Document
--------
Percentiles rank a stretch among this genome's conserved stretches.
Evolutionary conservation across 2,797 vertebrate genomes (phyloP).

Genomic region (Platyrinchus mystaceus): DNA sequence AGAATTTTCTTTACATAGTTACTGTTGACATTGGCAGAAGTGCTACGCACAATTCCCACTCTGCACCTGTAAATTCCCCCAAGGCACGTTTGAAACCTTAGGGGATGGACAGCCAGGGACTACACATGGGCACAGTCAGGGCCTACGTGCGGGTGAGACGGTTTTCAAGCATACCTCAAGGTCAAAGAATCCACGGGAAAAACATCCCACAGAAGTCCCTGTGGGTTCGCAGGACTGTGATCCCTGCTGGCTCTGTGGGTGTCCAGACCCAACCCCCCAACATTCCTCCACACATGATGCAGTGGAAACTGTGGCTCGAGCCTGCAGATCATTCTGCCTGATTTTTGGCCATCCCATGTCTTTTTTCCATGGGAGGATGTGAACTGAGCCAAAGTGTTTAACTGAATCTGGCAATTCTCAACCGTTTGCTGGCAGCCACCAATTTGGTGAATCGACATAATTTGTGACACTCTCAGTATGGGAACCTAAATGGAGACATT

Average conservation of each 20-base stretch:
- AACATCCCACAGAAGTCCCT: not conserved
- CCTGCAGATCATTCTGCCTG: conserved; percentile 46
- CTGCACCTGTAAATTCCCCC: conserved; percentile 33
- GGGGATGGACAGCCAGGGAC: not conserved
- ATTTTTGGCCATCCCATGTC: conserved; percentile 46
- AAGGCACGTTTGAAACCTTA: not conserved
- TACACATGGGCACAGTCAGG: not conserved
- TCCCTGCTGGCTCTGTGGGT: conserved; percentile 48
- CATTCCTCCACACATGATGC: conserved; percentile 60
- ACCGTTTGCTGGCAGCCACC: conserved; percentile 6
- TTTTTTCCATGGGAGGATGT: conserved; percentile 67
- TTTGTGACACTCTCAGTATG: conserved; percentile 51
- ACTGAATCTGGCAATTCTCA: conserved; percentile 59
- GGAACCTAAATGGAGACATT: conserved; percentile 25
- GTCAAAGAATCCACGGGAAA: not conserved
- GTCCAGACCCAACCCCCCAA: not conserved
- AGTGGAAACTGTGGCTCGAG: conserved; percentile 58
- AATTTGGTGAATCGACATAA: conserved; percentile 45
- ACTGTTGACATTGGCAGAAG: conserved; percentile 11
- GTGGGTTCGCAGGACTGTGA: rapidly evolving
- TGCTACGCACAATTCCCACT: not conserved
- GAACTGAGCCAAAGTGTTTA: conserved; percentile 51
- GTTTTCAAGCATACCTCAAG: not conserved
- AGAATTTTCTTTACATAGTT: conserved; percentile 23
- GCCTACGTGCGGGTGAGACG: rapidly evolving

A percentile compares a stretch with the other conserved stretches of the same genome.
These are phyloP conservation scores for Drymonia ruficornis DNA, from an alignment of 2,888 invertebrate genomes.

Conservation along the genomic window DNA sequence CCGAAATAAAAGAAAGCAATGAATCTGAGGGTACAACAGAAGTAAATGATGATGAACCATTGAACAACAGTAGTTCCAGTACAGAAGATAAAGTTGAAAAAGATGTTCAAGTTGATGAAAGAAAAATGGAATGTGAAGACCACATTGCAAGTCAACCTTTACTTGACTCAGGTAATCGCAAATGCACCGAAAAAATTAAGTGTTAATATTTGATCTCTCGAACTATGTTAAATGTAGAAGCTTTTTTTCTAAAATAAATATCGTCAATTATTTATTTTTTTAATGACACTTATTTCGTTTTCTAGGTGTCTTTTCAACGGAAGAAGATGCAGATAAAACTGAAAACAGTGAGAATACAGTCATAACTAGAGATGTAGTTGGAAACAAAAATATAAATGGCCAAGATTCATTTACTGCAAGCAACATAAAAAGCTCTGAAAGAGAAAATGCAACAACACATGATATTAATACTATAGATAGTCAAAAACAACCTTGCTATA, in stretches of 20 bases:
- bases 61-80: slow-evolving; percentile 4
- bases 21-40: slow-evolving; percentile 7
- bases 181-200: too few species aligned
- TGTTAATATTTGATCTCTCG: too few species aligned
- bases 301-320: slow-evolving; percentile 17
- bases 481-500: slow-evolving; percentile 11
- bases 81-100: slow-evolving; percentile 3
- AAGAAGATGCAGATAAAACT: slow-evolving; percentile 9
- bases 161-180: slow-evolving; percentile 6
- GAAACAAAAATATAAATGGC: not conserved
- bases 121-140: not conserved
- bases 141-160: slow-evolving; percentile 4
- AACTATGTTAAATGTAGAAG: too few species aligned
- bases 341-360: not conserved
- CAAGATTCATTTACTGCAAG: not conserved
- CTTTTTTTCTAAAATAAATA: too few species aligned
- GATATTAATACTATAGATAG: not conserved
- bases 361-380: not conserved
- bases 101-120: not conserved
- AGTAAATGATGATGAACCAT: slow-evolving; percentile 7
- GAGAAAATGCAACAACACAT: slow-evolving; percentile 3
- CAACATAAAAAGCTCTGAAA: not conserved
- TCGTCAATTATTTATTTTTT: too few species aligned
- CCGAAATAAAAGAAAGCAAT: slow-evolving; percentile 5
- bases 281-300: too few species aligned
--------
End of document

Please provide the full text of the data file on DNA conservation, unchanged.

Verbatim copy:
Percentiles rank a stretch among this genome's conserved stretches.
Evolutionary conservation across 2,797 vertebrate genomes (phyloP).

Genomic region (Platyrinchus mystaceus): DNA sequence AGAATTTTCTTTACATAGTTACTGTTGACATTGGCAGAAGTGCTACGCACAATTCCCACTCTGCACCTGTAAATTCCCCCAAGGCACGTTTGAAACCTTAGGGGATGGACAGCCAGGGACTACACATGGGCACAGTCAGGGCCTACGTGCGGGTGAGACGGTTTTCAAGCATACCTCAAGGTCAAAGAATCCACGGGAAAAACATCCCACAGAAGTCCCTGTGGGTTCGCAGGACTGTGATCCCTGCTGGCTCTGTGGGTGTCCAGACCCAACCCCCCAACATTCCTCCACACATGATGCAGTGGAAACTGTGGCTCGAGCCTGCAGATCATTCTGCCTGATTTTTGGCCATCCCATGTCTTTTTTCCATGGGAGGATGTGAACTGAGCCAAAGTGTTTAACTGAATCTGGCAATTCTCAACCGTTTGCTGGCAGCCACCAATTTGGTGAATCGACATAATTTGTGACACTCTCAGTATGGGAACCTAAATGGAGACATT

Average conservation of each 20-base stretch:
- AACATCCCACAGAAGTCCCT: not conserved
- CCTGCAGATCATTCTGCCTG: conserved; percentile 46
- CTGCACCTGTAAATTCCCCC: conserved; percentile 33
- GGGGATGGACAGCCAGGGAC: not conserved
- ATTTTTGGCCATCCCATGTC: conserved; percentile 46
- AAGGCACGTTTGAAACCTTA: not conserved
- TACACATGGGCACAGTCAGG: not conserved
- TCCCTGCTGGCTCTGTGGGT: conserved; percentile 48
- CATTCCTCCACACATGATGC: conserved; percentile 60
- ACCGTTTGCTGGCAGCCACC: conserved; percentile 6
- TTTTTTCCATGGGAGGATGT: conserved; percentile 67
- TTTGTGACACTCTCAGTATG: conserved; percentile 51
- ACTGAATCTGGCAATTCTCA: conserved; percentile 59
- GGAACCTAAATGGAGACATT: conserved; percentile 25
- GTCAAAGAATCCACGGGAAA: not conserved
- GTCCAGACCCAACCCCCCAA: not conserved
- AGTGGAAACTGTGGCTCGAG: conserved; percentile 58
- AATTTGGTGAATCGACATAA: conserved; percentile 45
- ACTGTTGACATTGGCAGAAG: conserved; percentile 11
- GTGGGTTCGCAGGACTGTGA: rapidly evolving
- TGCTACGCACAATTCCCACT: not conserved
- GAACTGAGCCAAAGTGTTTA: conserved; percentile 51
- GTTTTCAAGCATACCTCAAG: not conserved
- AGAATTTTCTTTACATAGTT: conserved; percentile 23
- GCCTACGTGCGGGTGAGACG: rapidly evolving

A percentile compares a stretch with the other conserved stretches of the same genome.
These are phyloP conservation scores for Drymonia ruficornis DNA, from an alignment of 2,888 invertebrate genomes.

Conservation along the genomic window DNA sequence CCGAAATAAAAGAAAGCAATGAATCTGAGGGTACAACAGAAGTAAATGATGATGAACCATTGAACAACAGTAGTTCCAGTACAGAAGATAAAGTTGAAAAAGATGTTCAAGTTGATGAAAGAAAAATGGAATGTGAAGACCACATTGCAAGTCAACCTTTACTTGACTCAGGTAATCGCAAATGCACCGAAAAAATTAAGTGTTAATATTTGATCTCTCGAACTATGTTAAATGTAGAAGCTTTTTTTCTAAAATAAATATCGTCAATTATTTATTTTTTTAATGACACTTATTTCGTTTTCTAGGTGTCTTTTCAACGGAAGAAGATGCAGATAAAACTGAAAACAGTGAGAATACAGTCATAACTAGAGATGTAGTTGGAAACAAAAATATAAATGGCCAAGATTCATTTACTGCAAGCAACATAAAAAGCTCTGAAAGAGAAAATGCAACAACACATGATATTAATACTATAGATAGTCAAAAACAACCTTGCTATA, in stretches of 20 bases:
- bases 61-80: slow-evolving; percentile 4
- bases 21-40: slow-evolving; percentile 7
- bases 181-200: too few species aligned
- TGTTAATATTTGATCTCTCG: too few species aligned
- bases 301-320: slow-evolving; percentile 17
- bases 481-500: slow-evolving; percentile 11
- bases 81-100: slow-evolving; percentile 3
- AAGAAGATGCAGATAAAACT: slow-evolving; percentile 9
- bases 161-180: slow-evolving; percentile 6
- GAAACAAAAATATAAATGGC: not conserved
- bases 121-140: not conserved
- bases 141-160: slow-evolving; percentile 4
- AACTATGTTAAATGTAGAAG: too few species aligned
- bases 341-360: not conserved
- CAAGATTCATTTACTGCAAG: not conserved
- CTTTTTTTCTAAAATAAATA: too few species aligned
- GATATTAATACTATAGATAG: not conserved
- bases 361-380: not conserved
- bases 101-120: not conserved
- AGTAAATGATGATGAACCAT: slow-evolving; percentile 7
- GAGAAAATGCAACAACACAT: slow-evolving; percentile 3
- CAACATAAAAAGCTCTGAAA: not conserved
- TCGTCAATTATTTATTTTTT: too few species aligned
- CCGAAATAAAAGAAAGCAAT: slow-evolving; percentile 5
- bases 281-300: too few species aligned